February 10, 2017
ON THE VINE
By JOHN SCHREINER
Taste wines from coast to coast as Canada takes the stage at the Vancouver International Wine Festival
Here is a way to celebrate the 150th anniversary of Canada: Taste the most expensive red wine from the Okanagan at the Vancouver International Wine Festival.
The festival—this year from Feb. 11 to 19—has Canadian wineries as the theme region. Of the 181 producers in the tasting room, 60 are from B.C., 10 from Ontario and six from Nova Scotia.
Because there are nearly 1,000 wines to taste, you need a strategy to avoid being overwhelmed. Ferreting out the most expensive wines is how some consumers get value for their $100 tasting room tickets.
If that is your tactic, head for the table of One Faith Vineyards. The wines offered include three vintages of the winery’s red Bordeaux blend. Called Grand Vin, it is sold in three-bottle boxes for $430 plus tax. It is one of the top-priced wines at the festival, and one very few people will know anything about.
One Faith was launched late in 2014 by Bill Lui, a Vancouver businessman intent on making wines matching the quality (and price) of Bordeaux classified growths. The winery has just begun to develop a property on Black Sage Road. So far, there is no place where the curious consumer can taste the wines except at the festival. There should even be some for sale in the festival’s on-site liquor store.
Because there are nearly 1,000 wines to taste, you need a strategy to avoid being overwhelmed. Ferreting out the most expensive wines is how some consumers get value for their $100 tasting room tickets
Just the opportunity to taste these wines, which are made by Anne Vawter, a top Napa Valley consulting winemaker, is reason enough to attend the festival.
But there are plenty of other reasons to go.
The festival also gives you a chance to taste and compare the Pinot Noirs with which B.C. is making a name for itself. Foxtrot Vineyards, the Naramata winery that is one of the benchmark Pinot Noir producers, is another producer without a tasting room. But it is pouring several Pinots and offering them (until they sell out) in the festival liquor store.
Pinot Noir fans will want to see how Foxtrot’s wines match up to the top Pinot Noirs from its peers in the festival. These include 50th Parallel, Quails’ Gate Winery, Howling Bluff Estate Winery, Meyer Family Vineyards and SpierHead Winery—plus Averill Creek from Vancouver Island and Baillie-Grohman from Creston. Then I would suggest tasting the Elk Cove Pinot Noir from the only Oregon winery in the festival.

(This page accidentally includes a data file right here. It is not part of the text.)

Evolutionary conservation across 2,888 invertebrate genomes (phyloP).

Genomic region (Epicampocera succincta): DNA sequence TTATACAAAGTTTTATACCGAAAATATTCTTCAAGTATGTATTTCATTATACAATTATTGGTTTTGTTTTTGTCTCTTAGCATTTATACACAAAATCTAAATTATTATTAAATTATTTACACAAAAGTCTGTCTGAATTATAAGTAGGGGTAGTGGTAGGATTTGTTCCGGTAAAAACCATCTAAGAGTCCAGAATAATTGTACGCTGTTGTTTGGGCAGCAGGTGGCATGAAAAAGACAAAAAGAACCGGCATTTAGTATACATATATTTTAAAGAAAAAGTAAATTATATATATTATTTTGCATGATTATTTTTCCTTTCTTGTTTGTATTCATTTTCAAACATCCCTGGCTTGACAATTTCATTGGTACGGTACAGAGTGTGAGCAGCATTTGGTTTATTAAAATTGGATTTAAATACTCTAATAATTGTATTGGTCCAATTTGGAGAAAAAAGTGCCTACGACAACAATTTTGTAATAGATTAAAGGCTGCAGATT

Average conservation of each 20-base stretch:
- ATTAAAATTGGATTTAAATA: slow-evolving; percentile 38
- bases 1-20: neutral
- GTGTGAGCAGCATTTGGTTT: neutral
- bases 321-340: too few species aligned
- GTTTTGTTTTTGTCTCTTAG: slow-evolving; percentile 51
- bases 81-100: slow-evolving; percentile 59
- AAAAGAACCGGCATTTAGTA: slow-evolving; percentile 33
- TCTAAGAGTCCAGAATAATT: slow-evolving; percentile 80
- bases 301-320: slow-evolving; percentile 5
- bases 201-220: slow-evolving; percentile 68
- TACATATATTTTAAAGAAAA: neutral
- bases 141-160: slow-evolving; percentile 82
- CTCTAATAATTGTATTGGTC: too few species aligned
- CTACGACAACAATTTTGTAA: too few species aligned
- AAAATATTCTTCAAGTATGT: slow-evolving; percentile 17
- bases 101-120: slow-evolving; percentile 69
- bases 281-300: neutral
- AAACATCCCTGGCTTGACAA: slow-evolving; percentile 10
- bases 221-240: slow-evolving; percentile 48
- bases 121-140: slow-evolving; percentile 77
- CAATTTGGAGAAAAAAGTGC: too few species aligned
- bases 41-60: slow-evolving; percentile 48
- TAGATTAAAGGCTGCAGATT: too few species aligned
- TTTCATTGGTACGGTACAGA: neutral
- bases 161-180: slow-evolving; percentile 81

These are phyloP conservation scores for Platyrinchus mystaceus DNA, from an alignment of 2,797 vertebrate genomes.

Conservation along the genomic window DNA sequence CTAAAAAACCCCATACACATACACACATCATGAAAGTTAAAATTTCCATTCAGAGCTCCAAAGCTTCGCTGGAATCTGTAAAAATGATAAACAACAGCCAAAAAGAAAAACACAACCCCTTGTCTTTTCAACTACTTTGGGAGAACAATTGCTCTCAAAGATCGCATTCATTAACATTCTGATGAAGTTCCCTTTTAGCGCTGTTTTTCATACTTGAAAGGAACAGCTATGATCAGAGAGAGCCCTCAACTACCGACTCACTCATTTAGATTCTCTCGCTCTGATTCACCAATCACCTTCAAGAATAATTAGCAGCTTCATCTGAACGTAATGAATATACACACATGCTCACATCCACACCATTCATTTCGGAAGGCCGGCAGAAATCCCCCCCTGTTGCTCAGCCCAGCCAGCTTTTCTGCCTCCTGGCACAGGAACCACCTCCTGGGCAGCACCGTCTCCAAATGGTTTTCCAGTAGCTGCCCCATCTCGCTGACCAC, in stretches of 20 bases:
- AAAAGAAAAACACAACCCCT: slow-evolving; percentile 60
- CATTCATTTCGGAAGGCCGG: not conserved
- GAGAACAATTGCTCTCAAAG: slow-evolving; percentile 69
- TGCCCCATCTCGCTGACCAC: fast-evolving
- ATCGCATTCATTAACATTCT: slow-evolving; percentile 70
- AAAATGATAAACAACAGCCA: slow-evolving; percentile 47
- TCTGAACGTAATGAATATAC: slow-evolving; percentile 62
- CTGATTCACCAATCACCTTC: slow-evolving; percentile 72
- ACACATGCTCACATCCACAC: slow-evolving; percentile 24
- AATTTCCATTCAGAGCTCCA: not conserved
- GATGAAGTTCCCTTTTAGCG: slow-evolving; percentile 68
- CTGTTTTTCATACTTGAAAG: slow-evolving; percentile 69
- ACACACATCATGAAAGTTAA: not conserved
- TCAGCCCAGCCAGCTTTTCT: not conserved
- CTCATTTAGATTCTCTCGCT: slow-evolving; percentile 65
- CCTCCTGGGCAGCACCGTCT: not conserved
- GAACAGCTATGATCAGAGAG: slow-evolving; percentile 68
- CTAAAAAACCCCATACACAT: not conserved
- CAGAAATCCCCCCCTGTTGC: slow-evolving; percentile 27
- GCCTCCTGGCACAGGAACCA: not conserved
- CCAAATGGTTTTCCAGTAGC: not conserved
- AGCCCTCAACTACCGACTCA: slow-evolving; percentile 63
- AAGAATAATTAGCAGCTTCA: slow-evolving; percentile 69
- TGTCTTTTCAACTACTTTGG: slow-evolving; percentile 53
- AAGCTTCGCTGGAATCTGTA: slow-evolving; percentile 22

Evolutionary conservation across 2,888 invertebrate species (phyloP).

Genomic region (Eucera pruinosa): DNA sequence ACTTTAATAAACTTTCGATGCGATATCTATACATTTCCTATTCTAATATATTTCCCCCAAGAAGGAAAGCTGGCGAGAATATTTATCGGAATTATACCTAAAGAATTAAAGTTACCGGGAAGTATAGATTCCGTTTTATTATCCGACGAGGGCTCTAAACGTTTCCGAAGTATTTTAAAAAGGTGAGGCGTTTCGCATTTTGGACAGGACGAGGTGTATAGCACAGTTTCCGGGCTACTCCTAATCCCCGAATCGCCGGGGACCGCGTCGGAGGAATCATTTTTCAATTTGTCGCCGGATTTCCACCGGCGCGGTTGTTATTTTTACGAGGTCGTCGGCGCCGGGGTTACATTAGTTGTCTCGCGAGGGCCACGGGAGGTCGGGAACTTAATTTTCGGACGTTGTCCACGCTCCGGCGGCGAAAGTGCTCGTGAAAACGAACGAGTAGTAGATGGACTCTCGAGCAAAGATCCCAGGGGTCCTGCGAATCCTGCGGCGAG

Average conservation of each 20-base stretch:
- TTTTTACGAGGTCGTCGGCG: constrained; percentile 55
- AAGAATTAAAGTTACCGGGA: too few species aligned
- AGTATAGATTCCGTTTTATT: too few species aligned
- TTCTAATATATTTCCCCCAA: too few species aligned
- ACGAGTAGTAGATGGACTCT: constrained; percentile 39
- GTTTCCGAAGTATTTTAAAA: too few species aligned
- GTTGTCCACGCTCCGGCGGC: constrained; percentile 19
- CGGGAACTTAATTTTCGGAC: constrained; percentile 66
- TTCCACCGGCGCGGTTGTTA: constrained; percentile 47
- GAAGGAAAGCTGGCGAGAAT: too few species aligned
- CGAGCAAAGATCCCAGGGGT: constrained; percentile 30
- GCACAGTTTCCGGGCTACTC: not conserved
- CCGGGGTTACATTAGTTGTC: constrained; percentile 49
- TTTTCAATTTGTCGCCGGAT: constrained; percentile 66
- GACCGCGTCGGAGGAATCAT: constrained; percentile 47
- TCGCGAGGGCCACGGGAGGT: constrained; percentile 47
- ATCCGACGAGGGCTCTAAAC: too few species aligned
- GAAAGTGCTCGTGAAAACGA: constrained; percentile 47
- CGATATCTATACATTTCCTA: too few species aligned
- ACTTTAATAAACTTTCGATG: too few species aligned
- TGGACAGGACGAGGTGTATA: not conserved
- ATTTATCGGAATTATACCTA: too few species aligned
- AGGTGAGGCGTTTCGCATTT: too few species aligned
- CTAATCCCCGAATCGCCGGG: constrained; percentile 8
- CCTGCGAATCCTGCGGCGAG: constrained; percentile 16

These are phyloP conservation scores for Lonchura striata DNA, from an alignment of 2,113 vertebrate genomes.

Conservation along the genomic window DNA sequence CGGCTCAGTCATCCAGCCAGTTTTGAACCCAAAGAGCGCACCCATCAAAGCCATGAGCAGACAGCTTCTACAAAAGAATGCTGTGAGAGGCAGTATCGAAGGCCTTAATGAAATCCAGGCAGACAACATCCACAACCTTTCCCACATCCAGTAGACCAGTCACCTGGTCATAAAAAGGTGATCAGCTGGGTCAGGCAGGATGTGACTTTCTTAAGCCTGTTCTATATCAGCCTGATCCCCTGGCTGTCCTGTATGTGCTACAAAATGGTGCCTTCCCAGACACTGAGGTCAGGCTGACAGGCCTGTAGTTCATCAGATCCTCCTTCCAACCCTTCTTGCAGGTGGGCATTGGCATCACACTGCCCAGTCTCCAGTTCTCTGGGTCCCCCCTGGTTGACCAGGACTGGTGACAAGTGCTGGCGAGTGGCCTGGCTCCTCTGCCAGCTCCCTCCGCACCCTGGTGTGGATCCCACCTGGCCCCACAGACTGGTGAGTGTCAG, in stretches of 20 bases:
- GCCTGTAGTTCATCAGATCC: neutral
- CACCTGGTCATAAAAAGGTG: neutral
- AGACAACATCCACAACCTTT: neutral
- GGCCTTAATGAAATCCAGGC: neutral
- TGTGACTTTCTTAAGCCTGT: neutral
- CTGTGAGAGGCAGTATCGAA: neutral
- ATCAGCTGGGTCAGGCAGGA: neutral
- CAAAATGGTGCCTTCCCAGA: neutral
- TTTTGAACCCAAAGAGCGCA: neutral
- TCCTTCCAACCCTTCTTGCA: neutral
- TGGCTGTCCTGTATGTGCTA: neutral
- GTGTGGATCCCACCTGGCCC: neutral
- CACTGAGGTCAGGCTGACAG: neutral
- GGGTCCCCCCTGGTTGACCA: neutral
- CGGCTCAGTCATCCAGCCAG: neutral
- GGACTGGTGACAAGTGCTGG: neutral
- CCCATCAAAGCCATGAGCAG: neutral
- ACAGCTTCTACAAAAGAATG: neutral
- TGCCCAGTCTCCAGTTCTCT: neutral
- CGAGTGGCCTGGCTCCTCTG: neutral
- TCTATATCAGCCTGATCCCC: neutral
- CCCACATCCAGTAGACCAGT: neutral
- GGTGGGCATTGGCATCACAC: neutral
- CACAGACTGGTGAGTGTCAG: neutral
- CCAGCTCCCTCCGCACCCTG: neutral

Once-neglected Riesling is also on fire and B.C.’s top producers are in the festival: Sperling Vineyards, Tantalus Vineyards, 8th Generation Vineyards, Wild Goose Vineyards and Ex Nihilo Vineyards. To make an international comparison, check out Mosel producer Nik Weiss at the St. Urbans-Hof winery in the festival’s German section. His grandfather developed the Clone 21-B Riesling now widely planted in the Okanagan.
Some of BC’s biggest reds will also be poured at the festival. Some of my favourites are: The Godfather ($70) from Cassini Cellars; Sandhill’s Soon Series Red ($60); La Frenz Grand Total Reserve ($45); and the Syrah wines from Black Hills Winery, Laughing Stock Vineyards, C.C. Jentsch Cellars, Painted Rock Winery and Time Winery.
The most widely grown red in BC is Merlot. There will be plenty on the floor, including the best Merlot I tasted last year: Mission Hill’s Terroir Collection Organic Merlot 2014 ($60). Compare it to the two very good Merlots—Silica and Alluvia—from Intersection Winery.
John Schreiner is author of John Schreiner’s Okanagan Wine Tour Guide and other books on wine. email@example.com
For the first time ever, a Turkish producer is in the festival. Suvla Wines, located on the Gallipoli Peninsula, only opened in 2009. It is likely searching for export markets because of the challenge of selling alcoholic products in increasingly Islamicized Turkey, even though there is a long tradition of winegrowing in Turkey. The Suvla reds, like many Turkish reds, are bold and ripe. The winery backs up its Bulgarian and Turkish winemakers with French consultants. The winery’s owner and president, Halak Erenguc, will be behind the Suvla table at the festival. This will be a rare chance to taste wines from Turkey.
As a wine region, Nova Scotia punches above its weight when it comes to sparkling wine. Festival attendees will discover Champagne-quality sparkling wines, notably from Benjamin Bridge and L’Acadie Vineyards. Halifax mining executive Gerry McConnell, who owns Benjamin Bridge, hired top sparkling wine experts to make the wine, including chief winemaker Jean-Benoit Deslauriers, a Quebecker with international experience. L’Acadie Vineyards owner and winemaker, Bruce Ewart, formerly made wine in the Okanagan at Summerhill Pyramid Winery. He moved to Nova Scotia in 2004 and has been producing highly regarded bubble since 2006.